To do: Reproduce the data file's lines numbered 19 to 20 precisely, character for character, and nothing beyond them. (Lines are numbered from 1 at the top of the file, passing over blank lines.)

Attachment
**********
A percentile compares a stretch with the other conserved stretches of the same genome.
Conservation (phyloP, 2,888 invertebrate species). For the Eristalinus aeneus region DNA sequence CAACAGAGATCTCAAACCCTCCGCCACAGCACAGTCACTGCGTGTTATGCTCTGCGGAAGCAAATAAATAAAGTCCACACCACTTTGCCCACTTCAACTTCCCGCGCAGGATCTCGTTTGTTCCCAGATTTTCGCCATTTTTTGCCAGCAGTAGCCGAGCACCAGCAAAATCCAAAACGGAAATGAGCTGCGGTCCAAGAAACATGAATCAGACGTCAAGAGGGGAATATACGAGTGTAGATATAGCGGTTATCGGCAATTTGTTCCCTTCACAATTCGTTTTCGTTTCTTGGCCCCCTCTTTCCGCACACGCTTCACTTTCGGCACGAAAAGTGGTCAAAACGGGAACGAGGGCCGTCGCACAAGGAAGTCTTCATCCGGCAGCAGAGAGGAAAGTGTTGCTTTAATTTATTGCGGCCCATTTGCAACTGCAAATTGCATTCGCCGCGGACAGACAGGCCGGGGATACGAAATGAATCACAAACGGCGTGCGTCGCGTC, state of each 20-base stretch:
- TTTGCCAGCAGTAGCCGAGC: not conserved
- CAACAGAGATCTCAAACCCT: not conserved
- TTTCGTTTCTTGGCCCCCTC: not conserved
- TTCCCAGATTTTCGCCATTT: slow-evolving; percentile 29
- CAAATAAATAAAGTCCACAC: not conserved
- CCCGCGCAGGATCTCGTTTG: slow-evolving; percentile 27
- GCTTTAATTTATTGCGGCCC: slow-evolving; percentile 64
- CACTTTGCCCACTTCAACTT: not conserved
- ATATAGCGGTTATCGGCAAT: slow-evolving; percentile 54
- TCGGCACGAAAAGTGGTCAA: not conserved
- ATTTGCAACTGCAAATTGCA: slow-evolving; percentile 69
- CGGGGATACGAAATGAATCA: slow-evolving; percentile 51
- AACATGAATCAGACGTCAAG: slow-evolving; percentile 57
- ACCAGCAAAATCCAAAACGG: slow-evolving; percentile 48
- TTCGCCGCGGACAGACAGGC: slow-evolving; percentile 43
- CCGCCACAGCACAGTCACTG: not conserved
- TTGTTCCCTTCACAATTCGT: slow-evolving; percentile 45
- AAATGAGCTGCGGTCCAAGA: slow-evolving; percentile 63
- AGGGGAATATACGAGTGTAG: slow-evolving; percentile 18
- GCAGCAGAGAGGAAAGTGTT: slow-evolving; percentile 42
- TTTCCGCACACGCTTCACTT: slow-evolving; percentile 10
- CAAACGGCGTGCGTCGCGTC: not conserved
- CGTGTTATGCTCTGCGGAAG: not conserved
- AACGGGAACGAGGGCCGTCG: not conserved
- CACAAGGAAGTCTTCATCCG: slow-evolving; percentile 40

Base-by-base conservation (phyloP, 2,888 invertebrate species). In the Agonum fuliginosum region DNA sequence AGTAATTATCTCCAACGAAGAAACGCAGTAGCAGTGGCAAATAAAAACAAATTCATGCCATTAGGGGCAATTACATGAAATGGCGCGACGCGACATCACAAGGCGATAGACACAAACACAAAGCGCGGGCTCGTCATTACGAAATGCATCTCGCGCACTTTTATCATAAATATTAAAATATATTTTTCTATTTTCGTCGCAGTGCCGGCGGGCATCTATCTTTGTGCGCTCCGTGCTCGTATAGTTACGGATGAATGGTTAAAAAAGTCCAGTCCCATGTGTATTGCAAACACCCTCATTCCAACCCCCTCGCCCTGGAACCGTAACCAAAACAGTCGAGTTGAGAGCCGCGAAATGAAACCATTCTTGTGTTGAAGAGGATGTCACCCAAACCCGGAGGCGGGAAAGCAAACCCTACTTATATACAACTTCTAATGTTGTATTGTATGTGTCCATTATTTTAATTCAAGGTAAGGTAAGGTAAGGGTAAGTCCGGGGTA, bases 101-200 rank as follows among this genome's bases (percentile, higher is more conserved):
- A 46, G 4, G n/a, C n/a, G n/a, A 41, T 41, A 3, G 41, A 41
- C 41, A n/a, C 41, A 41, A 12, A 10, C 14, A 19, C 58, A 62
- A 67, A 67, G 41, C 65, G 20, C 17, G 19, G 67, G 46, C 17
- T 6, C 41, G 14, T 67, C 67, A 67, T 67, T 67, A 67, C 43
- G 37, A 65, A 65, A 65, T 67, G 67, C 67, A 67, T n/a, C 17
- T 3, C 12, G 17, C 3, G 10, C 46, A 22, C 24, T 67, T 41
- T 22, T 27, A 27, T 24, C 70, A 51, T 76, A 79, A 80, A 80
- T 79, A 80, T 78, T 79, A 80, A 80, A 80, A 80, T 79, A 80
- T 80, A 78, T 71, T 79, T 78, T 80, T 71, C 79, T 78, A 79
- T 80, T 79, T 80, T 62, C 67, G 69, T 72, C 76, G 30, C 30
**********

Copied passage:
- TTGTTCCCTTCACAATTCGT: slow-evolving; percentile 45
- AAATGAGCTGCGGTCCAAGA: slow-evolving; percentile 63